Well friends, it’s hard to know where to start with everything that is going on in the world (which seems like a constant refrain the last couple of years). I don’t know about you but some days I just feel lost and completely overwhelmed by the number and enormity of the many issues we’re facing right now. And it’s hard to feel helpless when you care about the world.
I’m not going to go into the specifics of any of the problems that are causing me anxiety and upset at the moment because that’s a whole messy black hole of panic that no-one needs right now – you’ve got the news for all the bleak details! Instead, I want to share some of the things I’m doing to try and play even a small part in making the world a better place. They are only little things but sometimes that’s all we have. We do what we can, wherever we are, with what we have.
“If we wait for governments it will be too late. If we act as individuals it will be too little. But if we act as communities it might just be enough and it might just be in time.”Rob Hopkins – From What Is To What If
I’m currently Reading From What Is To What If by Rob Hopkins and the quote above really struck me as true. There is such power in community, so that’s the first and most important thing I want to encourage you to do. Find communities of people who share your passions and concerns. The challenges the world is facing are too heavy for anyone to carry alone but when we share the weight we can do so much.
I recently joined the pebble community, which I stumbled across when I was looking for ways I could proactively engage with efforts to combat the climate crisis. What started as an online magazine sharing tips for sustainable living has become a growing and thriving community of people who want to save our beautiful home planet. Whether you’re wanting to reduce food waste, find alternatives to fast fashion, or discover how to engage with everyday activism without getting overwhelmed, this lovely space has something to offer. It’s completely free to join as an individual but there is also a business network that you can take out a paid plan to join, so if you’re a business owner/exec and what to drive sustainable business practices then check that out too!
Another place I have found community recently is with the Women’s Equality Party. We all know that political engagement is an important part of making change happen – even though sometimes it might feel like our votes don’t matter, they really do. A political party may not seem like an obvious place to find a sense of community, especially if, like me, you find yourself despairing at the actions that occur all too frequently in mainstream politics. But WEP offers something different. In this party, I have found engaged and passionate people who want to effect real change – not just tweaking the systems we currently work within, but a radical transformation of how we live and work as a society, with equality at the heart of everything.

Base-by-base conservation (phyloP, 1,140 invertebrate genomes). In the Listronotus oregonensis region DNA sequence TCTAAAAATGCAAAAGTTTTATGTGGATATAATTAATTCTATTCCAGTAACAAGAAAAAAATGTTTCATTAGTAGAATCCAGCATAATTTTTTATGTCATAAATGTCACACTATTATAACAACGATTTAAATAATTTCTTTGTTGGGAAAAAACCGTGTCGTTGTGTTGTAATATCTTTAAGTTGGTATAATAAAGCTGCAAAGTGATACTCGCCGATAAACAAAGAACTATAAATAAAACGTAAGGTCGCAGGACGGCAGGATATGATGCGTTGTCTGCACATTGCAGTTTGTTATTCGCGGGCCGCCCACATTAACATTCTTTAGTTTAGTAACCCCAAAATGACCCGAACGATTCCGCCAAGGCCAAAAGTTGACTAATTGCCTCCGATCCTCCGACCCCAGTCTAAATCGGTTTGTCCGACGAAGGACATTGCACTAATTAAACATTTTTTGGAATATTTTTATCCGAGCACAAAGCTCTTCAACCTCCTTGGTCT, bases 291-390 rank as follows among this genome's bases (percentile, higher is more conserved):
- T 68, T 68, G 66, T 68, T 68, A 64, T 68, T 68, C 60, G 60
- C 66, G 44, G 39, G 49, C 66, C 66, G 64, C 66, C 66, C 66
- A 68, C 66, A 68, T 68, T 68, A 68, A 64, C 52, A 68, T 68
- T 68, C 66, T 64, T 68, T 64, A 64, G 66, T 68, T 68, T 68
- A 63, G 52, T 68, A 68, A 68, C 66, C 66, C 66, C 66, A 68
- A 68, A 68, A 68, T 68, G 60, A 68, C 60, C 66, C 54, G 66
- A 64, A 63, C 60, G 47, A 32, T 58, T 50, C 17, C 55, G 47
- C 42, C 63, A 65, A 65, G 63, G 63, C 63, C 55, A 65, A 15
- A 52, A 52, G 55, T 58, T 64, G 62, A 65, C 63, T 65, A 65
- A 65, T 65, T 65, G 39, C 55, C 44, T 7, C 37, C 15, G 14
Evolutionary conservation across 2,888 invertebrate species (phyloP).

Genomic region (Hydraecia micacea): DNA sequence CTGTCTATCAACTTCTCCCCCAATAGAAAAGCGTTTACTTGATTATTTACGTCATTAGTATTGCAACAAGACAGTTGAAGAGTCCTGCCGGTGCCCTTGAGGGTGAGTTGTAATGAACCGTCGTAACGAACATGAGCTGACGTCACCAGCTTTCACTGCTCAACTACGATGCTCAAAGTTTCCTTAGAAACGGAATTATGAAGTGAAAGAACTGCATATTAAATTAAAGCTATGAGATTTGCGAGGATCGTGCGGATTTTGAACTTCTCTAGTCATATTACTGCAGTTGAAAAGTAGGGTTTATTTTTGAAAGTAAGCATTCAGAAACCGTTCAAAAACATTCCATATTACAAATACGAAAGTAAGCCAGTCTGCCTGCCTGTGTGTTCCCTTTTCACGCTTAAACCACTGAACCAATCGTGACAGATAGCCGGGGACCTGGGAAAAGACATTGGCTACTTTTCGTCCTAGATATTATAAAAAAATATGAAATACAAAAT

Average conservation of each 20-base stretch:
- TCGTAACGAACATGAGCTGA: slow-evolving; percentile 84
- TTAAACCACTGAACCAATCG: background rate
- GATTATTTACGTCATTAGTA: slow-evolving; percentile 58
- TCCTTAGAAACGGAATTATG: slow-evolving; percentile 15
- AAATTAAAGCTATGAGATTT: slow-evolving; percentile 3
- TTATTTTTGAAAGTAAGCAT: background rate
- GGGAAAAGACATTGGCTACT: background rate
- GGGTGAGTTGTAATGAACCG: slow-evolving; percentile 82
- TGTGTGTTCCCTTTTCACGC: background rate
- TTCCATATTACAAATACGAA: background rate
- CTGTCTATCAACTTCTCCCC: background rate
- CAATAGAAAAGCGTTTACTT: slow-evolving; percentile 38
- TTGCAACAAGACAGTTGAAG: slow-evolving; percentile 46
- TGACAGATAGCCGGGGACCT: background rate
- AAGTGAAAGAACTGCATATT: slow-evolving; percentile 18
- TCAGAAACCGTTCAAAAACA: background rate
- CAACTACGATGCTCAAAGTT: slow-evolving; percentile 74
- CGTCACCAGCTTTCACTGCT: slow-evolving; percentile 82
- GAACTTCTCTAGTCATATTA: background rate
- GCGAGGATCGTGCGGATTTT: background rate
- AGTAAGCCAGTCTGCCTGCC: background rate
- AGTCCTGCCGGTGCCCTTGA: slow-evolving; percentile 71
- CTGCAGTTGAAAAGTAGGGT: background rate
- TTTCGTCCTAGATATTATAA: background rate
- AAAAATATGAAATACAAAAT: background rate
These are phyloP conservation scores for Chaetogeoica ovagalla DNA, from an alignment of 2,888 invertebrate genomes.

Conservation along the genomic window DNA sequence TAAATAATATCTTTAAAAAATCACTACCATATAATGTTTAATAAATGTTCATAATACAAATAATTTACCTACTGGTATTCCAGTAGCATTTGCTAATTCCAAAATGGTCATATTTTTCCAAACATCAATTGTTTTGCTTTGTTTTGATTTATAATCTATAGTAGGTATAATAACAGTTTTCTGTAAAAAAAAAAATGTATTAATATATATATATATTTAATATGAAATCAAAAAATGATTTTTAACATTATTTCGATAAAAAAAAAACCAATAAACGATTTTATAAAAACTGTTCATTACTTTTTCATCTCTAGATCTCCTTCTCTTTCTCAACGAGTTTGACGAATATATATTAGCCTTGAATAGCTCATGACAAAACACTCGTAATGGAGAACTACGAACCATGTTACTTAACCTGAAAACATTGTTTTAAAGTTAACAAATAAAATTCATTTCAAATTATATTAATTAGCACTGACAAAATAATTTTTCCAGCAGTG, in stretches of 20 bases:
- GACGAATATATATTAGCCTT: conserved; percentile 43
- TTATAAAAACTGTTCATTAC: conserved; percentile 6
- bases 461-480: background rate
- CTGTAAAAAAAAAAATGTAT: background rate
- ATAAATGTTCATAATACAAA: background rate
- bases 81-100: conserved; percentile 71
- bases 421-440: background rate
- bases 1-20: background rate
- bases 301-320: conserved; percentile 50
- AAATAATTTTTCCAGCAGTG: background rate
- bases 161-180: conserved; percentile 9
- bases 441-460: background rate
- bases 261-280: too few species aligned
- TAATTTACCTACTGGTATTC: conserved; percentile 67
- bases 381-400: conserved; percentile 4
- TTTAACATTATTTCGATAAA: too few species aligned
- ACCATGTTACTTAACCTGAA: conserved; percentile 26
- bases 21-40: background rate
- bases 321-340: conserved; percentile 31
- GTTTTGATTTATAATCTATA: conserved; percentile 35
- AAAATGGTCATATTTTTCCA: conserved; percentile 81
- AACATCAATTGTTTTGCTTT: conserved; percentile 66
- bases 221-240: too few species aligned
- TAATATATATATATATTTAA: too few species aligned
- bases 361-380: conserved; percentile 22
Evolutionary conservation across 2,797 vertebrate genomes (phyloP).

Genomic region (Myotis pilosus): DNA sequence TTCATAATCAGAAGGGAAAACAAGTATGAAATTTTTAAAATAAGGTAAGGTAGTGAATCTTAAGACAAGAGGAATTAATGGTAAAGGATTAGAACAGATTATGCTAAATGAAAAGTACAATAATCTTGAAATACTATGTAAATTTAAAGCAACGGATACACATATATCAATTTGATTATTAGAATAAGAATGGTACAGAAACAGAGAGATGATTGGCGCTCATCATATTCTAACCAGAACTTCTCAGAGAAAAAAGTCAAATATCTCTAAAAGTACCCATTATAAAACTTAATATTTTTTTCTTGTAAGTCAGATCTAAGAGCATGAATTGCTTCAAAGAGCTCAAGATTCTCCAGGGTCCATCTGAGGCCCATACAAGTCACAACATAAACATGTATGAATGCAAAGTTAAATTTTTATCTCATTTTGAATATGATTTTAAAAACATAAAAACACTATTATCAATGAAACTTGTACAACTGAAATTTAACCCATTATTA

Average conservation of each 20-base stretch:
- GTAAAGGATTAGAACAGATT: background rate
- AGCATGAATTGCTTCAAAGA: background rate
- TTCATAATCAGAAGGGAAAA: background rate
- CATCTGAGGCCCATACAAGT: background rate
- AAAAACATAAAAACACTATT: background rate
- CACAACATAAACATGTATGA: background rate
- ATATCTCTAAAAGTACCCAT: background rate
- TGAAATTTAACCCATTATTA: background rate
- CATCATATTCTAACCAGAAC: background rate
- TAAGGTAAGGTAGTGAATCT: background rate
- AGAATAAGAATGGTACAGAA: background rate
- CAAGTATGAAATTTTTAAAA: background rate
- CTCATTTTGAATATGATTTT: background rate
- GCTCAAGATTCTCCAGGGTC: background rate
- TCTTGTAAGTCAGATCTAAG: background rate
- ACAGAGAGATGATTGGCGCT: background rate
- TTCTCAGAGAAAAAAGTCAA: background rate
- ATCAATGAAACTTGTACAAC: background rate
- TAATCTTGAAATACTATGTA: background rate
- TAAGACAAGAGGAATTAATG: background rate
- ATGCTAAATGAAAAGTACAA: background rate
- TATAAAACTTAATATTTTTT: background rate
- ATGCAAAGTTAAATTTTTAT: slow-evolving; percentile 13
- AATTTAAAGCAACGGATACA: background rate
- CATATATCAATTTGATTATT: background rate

The party also recognises the importance of intersectionality, and whilst their founding principle is that of gender equality they actively campaign for equality across all protected characteristics, including race, sexuality, and disability. I’ve been a member of their Race Equality Caucus Allies (RECA) group for just over a year and in that time I have learnt so much and found ways to actively and positively engage with anti-racism work that I wouldn’t otherwise have done.
The party isn’t perfect by any means, but they are truly trying to do things differently. And, from my perspective, doing things differently is the only option we have if we want to truly address the challenges of our time.
I spent a lot of time volunteering when I was in my teens and early twenties, giving up most of my evenings and weekends to various groups. I loved it but that kind of commitment became too much as I started working full time and had a home of my own to look after. Fitting in volunteering around work and family life can feel like a real challenge but there are now more opportunities than ever to do this in a flexible and sustainable way. Particularly over the last 18 months when COVID-19 has restricted many of us to our homes, there has been a surge in opportunities for digital and remote volunteering – such opportunities make it far easier to volunteer around other commitments.